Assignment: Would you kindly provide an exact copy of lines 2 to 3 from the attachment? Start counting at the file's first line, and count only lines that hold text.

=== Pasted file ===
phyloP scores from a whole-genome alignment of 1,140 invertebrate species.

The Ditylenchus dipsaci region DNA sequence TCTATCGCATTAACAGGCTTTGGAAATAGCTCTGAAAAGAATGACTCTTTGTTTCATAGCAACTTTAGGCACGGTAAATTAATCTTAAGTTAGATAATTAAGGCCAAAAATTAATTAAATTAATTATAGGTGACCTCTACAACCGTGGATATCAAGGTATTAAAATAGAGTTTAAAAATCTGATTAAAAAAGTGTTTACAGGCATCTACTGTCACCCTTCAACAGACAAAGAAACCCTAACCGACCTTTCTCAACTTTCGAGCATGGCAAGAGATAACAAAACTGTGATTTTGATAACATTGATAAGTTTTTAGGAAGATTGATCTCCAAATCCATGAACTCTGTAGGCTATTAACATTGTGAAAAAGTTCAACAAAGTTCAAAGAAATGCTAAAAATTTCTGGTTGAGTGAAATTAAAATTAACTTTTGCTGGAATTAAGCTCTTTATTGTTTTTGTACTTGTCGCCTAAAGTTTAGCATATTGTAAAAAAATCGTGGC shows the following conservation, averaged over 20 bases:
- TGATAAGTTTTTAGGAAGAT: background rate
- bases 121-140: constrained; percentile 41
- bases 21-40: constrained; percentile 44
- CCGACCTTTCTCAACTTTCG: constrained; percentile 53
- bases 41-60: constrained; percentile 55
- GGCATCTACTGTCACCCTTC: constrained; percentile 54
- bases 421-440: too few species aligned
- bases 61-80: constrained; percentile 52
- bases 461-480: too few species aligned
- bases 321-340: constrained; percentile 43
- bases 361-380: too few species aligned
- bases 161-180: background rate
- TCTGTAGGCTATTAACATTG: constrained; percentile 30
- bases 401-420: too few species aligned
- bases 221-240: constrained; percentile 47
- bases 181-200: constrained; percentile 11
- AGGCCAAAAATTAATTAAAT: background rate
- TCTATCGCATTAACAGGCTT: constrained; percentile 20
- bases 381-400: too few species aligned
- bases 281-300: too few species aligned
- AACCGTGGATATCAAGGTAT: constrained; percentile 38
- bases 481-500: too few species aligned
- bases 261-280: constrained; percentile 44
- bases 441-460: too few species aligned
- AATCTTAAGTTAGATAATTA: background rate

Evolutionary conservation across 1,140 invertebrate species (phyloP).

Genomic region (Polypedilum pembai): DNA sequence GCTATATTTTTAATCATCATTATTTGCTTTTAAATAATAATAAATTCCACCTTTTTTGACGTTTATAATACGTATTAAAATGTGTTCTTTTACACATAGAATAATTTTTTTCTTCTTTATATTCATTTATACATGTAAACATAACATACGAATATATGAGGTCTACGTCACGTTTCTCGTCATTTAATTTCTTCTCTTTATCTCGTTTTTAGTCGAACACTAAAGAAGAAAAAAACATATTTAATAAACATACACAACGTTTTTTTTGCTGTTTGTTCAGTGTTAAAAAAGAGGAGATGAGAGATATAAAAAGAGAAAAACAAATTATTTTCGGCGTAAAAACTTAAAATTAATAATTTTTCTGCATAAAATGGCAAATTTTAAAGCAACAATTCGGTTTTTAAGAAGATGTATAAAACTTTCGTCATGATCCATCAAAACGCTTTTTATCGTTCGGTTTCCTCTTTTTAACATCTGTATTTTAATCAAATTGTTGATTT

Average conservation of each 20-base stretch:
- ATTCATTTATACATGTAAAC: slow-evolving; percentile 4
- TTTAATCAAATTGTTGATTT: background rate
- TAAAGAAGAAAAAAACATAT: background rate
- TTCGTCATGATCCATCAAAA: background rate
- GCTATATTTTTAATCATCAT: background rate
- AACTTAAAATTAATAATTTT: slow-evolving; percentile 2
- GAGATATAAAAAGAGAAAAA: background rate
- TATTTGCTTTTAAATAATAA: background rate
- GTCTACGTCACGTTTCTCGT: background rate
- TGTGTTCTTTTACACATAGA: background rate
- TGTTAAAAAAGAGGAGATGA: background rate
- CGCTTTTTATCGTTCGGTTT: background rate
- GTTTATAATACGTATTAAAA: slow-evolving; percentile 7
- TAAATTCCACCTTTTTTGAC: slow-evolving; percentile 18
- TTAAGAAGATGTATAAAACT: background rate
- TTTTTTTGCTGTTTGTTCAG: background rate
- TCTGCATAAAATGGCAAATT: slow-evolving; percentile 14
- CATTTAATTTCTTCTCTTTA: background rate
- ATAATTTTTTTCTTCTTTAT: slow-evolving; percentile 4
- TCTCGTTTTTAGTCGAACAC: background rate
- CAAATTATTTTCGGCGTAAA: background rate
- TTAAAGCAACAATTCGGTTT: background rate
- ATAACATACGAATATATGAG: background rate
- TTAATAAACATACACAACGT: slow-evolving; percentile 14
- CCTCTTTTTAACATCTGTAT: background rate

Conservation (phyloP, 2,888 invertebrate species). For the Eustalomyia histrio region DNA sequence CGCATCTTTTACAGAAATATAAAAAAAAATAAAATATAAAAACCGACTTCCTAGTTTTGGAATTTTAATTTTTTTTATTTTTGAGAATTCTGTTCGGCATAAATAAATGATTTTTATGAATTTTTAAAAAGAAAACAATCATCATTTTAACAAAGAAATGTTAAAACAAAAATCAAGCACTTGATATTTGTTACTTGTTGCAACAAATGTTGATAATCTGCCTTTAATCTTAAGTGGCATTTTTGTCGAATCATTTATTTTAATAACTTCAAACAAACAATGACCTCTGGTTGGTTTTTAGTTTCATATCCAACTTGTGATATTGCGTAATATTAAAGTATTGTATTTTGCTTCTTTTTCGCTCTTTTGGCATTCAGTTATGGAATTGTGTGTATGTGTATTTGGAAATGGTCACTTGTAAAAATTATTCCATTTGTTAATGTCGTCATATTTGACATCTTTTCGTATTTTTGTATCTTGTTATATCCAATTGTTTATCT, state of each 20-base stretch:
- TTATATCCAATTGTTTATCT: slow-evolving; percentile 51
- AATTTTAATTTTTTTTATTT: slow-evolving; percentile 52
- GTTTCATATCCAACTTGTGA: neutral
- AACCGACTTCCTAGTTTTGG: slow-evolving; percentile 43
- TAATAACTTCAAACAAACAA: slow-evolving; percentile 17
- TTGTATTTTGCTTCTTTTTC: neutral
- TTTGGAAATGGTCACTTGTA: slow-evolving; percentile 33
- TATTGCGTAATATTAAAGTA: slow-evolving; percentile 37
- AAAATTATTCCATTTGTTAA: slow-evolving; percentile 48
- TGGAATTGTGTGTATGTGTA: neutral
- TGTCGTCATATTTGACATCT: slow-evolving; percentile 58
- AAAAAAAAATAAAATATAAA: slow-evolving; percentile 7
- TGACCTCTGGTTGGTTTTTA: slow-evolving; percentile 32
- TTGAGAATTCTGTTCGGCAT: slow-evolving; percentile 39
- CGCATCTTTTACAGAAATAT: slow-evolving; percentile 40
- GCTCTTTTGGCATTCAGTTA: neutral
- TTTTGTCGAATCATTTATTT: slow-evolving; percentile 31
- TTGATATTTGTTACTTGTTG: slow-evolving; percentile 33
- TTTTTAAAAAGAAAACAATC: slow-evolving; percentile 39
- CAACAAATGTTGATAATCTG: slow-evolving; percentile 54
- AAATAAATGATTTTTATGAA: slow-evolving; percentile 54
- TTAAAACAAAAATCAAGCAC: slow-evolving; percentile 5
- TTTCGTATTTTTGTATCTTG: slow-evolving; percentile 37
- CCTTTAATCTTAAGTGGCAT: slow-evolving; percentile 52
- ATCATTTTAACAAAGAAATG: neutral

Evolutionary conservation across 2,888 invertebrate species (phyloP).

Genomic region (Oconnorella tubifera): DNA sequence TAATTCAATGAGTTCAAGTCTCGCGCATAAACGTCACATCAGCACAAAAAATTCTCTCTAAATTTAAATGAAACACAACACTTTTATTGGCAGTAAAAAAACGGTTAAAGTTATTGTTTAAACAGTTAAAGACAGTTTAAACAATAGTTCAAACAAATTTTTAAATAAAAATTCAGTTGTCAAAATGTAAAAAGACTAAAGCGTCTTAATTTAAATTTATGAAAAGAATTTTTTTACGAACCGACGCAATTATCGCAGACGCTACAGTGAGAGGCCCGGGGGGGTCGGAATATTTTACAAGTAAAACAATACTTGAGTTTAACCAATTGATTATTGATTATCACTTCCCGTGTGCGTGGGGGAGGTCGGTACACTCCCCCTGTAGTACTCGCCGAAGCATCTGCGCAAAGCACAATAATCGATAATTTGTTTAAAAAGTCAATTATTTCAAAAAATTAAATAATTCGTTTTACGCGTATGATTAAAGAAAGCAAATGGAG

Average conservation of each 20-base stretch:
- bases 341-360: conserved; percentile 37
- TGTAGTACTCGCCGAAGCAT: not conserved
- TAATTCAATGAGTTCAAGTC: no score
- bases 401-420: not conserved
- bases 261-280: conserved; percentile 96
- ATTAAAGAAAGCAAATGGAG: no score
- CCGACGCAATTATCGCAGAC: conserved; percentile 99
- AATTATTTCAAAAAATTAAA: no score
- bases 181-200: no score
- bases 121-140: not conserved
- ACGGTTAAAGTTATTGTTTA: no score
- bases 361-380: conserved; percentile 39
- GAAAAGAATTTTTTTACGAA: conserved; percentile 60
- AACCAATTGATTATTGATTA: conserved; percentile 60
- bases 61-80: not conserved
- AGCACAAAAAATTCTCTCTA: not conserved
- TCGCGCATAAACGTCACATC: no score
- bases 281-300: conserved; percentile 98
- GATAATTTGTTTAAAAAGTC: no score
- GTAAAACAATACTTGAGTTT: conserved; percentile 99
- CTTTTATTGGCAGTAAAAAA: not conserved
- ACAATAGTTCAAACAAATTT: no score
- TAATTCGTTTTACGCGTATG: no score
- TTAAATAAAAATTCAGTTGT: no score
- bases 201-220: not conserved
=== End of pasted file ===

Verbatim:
The Ditylenchus dipsaci region DNA sequence TCTATCGCATTAACAGGCTTTGGAAATAGCTCTGAAAAGAATGACTCTTTGTTTCATAGCAACTTTAGGCACGGTAAATTAATCTTAAGTTAGATAATTAAGGCCAAAAATTAATTAAATTAATTATAGGTGACCTCTACAACCGTGGATATCAAGGTATTAAAATAGAGTTTAAAAATCTGATTAAAAAAGTGTTTACAGGCATCTACTGTCACCCTTCAACAGACAAAGAAACCCTAACCGACCTTTCTCAACTTTCGAGCATGGCAAGAGATAACAAAACTGTGATTTTGATAACATTGATAAGTTTTTAGGAAGATTGATCTCCAAATCCATGAACTCTGTAGGCTATTAACATTGTGAAAAAGTTCAACAAAGTTCAAAGAAATGCTAAAAATTTCTGGTTGAGTGAAATTAAAATTAACTTTTGCTGGAATTAAGCTCTTTATTGTTTTTGTACTTGTCGCCTAAAGTTTAGCATATTGTAAAAAAATCGTGGC shows the following conservation, averaged over 20 bases:
- TGATAAGTTTTTAGGAAGAT: background rate